Biz Bash 6 Things This Virtual Conference Did Right

Updated: Feb 8


Watch the Yard's inaugural Yard Con offered job opportunities and emotional support to black students, who have been disproportionately affected by the COVID-19 pandemic.


https://www.bizbash.com/production-strategy/programming-entertainment/article/21129884/6-things-watch-the-yards-virtual-conference-did-right CLAIRE HOFFMAN APRIL 27, 2020

Journalist Roland Martin chatted with student government presidents from historically black colleges and universities (HBCUs) around the country to learn how their student bodies are dealing with the COVID-19 shutdowns. All attendees were encouraged to wear shirts representing their schools. Photo: Courtesy of Watch the Yard

As the COVID-19 crisis shut down colleges around the country, Watch the Yard, a media company founded in 2014 as a resource for black students and alumni, knew its audience was suffering—both financially and emotionally. "Many of [our readers] are first-generation college students, and graduation is a big deal for them and their parents,” said founder and CEO Jonathan Rabb in an interview with BizBash.

Rabb got together with his team to find a solution—and the inaugural Yard Con was born. The daylong digital conference, held on April 19, wanted to evoke the feeling of a yard show (a beloved tradition in black fraternities and sororities). But more than that, it aimed to provide practical support and resources to black students, and also give the students a space to discuss their fears and anxieties openly. "Our idea was: How can we replicate the feeling of being together in a room?” explained Rabb. Watch the Yard had previously hosted a few in-person events, including a student-led film festival and a recent on-campus activation with Google. But Yard Con was an entirely new concept—and the media company's first foray into the virtual conference space. Working with SocialSocietyU's Sianni Cabello along with a team of volunteers, Rabb pulled together the event in less than a week using the virtual events platform Hopin. Ultimately, students left the five-hour gathering with job opportunities, new connections, and a bunch of education and inspiration. Here are six ways the virtual event achieved its goals.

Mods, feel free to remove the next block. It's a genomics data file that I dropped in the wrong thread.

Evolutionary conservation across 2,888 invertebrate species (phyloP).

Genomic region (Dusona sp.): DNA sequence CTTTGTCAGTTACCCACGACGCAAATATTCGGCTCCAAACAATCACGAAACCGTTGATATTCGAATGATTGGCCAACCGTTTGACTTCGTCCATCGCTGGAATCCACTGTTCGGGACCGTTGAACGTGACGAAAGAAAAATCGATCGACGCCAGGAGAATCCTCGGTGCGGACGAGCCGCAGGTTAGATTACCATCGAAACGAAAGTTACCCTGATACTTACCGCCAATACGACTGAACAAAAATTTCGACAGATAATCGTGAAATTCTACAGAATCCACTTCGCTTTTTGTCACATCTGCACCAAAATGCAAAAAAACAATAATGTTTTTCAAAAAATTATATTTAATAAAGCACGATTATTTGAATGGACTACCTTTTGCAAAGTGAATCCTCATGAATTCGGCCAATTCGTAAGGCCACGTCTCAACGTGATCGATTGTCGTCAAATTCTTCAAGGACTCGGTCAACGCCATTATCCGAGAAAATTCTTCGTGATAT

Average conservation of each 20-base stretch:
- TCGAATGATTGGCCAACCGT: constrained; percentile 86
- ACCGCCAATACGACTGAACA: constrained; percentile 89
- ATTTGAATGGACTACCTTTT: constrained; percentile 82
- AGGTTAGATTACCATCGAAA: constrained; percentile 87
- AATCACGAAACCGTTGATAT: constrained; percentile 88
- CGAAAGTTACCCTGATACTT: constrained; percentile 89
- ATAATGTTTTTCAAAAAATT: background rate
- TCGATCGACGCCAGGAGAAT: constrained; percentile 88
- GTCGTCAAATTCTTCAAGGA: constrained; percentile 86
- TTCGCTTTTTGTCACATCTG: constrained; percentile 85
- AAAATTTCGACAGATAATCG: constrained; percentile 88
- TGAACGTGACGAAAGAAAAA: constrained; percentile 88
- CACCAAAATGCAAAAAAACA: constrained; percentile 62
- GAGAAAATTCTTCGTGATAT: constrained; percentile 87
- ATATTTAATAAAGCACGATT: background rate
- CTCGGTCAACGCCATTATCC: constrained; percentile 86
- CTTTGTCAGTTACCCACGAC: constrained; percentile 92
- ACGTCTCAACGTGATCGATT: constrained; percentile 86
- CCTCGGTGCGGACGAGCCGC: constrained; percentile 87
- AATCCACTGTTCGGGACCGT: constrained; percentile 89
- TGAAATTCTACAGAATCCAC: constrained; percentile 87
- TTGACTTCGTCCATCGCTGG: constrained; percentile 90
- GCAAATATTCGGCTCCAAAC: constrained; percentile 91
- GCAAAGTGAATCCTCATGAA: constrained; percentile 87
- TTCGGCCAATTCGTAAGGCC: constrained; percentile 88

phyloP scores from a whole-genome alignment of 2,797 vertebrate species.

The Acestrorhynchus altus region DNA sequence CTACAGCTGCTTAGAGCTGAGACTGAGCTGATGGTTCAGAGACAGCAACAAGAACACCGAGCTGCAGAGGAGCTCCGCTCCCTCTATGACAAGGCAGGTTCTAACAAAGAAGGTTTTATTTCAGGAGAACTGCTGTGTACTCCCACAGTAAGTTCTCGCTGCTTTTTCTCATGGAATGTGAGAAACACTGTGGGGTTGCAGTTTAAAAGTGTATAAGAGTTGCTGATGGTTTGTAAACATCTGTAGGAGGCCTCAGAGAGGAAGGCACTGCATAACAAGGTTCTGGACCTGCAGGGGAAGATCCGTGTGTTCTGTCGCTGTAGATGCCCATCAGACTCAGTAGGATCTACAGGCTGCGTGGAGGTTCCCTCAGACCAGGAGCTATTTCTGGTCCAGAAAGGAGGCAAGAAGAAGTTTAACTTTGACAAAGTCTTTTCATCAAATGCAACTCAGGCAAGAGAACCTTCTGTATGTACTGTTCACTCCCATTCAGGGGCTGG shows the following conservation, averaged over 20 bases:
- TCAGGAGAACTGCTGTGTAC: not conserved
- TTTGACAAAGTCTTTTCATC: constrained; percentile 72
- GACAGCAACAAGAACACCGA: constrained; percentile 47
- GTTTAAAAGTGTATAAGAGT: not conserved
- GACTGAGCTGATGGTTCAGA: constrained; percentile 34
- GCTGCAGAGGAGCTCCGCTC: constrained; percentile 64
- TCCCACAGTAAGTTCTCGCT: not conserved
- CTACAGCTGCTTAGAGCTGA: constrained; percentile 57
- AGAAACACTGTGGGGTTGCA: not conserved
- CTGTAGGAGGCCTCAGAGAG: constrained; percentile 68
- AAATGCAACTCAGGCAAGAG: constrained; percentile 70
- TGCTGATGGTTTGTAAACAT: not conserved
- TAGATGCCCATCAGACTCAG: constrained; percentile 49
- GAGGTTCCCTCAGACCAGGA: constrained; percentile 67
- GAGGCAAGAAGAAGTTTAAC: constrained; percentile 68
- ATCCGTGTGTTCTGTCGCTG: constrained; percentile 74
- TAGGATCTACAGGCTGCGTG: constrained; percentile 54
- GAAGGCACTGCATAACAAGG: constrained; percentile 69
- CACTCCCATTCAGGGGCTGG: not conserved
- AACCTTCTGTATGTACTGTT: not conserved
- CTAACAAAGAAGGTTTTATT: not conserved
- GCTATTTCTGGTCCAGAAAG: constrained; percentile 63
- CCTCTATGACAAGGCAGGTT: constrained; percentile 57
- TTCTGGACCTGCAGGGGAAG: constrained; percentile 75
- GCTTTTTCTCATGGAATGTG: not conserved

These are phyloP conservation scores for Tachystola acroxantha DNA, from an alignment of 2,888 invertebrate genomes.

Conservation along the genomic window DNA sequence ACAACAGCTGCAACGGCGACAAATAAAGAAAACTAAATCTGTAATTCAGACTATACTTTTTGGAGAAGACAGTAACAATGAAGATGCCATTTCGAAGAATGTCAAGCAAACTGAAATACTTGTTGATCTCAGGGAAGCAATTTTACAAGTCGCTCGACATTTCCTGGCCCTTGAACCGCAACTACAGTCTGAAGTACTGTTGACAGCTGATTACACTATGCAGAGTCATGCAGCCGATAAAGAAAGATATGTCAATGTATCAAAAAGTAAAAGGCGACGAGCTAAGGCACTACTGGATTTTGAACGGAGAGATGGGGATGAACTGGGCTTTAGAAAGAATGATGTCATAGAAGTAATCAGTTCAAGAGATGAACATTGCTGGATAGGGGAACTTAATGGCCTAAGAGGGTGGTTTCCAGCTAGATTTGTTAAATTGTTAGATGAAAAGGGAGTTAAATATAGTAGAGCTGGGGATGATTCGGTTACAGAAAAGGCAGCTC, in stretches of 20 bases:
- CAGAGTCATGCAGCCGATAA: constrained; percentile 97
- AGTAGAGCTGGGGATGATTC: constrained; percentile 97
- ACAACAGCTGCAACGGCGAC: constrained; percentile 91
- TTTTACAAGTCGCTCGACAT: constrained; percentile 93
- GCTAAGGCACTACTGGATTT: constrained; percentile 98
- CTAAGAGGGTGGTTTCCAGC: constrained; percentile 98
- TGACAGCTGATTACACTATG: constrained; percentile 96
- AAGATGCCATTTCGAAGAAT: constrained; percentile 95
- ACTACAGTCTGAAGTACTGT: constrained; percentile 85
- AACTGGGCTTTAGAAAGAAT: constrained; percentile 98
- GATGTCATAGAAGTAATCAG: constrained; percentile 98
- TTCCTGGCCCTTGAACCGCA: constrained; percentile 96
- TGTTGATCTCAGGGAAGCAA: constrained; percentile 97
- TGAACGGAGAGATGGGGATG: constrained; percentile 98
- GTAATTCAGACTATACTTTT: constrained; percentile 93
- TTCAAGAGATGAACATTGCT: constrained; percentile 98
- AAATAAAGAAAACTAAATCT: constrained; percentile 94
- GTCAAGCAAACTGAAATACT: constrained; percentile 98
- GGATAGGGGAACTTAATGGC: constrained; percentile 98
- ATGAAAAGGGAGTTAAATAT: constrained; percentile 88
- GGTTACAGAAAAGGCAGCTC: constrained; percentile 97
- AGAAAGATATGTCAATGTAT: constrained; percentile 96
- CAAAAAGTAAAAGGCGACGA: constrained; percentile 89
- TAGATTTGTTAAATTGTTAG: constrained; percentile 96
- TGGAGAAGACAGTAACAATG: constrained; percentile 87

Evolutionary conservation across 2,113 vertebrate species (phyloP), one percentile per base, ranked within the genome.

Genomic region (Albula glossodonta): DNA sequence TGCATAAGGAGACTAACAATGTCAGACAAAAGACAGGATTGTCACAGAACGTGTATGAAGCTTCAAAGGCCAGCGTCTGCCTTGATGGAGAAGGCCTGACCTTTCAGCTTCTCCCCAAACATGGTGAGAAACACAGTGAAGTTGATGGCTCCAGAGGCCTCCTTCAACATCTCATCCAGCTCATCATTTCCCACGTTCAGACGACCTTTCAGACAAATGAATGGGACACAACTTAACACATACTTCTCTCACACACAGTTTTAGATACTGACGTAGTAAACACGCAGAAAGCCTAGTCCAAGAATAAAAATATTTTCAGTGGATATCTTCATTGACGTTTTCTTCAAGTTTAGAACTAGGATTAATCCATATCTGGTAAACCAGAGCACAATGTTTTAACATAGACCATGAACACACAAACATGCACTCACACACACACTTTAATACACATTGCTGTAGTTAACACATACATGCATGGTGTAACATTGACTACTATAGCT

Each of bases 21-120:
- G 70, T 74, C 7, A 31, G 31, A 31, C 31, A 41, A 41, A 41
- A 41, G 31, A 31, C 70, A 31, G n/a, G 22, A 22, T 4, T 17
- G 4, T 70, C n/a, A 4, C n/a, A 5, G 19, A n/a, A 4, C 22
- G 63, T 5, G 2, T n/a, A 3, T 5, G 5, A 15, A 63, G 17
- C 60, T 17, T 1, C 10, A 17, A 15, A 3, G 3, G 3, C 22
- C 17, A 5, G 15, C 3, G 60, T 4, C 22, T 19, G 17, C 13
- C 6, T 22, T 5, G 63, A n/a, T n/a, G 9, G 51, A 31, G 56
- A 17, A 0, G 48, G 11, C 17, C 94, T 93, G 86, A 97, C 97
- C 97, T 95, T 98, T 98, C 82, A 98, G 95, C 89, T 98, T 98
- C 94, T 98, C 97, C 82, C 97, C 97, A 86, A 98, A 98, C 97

1. It kept pricing low, and stayed authentic by involving its core audience in the planning and promotion. To organize the event in such a short period of time and to ensure it had value for his audience, Rabb turned to his existing community: college students. "We had these lists of students that we were going to write stories about, so we reached out to all of them and said, 'Who wants to be on our media team?'" Rabb ended up with a team of 75 undergrads around the country, most of whom were interested in PR, marketing, and graphic design—which in turn gave the young adults a way to build up their experience and resumes.

During the planning process, team members were able to attend exclusive PR, creative, and professional development sessions with industry experts. "[For example,] we brought in a PR professional who gave a seminar over Zoom,” Rabb explained. “And then we gave the kids our logo and told them some rules of what they can and can't do, and then just let them run free with the brand." Rabb noted he got around 40 TikTok videos students had made to promote the event, plus a bunch of graphics he used on Watch the Yard's social media.

The entire staff was volunteer-based. "The idea was that many of the students' internships had been canceled, so if we created a big enough thing, a cool enough thing, they could put it on their resumes,” Rabb said. With the students’ help, the event received about 1,000 registrations in the first 24 hours.

Speakers also volunteered their time, so the only cost for the event was the streaming platform. Each attendee paid $2 for their ticket, which covered Hopin's costs. Rabb noted that having a minimal charge actually helped attendees take the event more seriously—especially because Hopin charges per registration, rather than the number of people who actually attend. "So you want to make sure there's some sort of cost because it makes people invest in it a little bit more," he explained, recognizing that there's a lot of competition for these types of virtual festivals today. "You want them showing up on time and taking it seriously." During the main stage programming—which included a resume-building workshop from a representative from LinkedIn—the Hopin platform allowed attendees to easily head over the networking area or learn about different student-run brands in the expo area.

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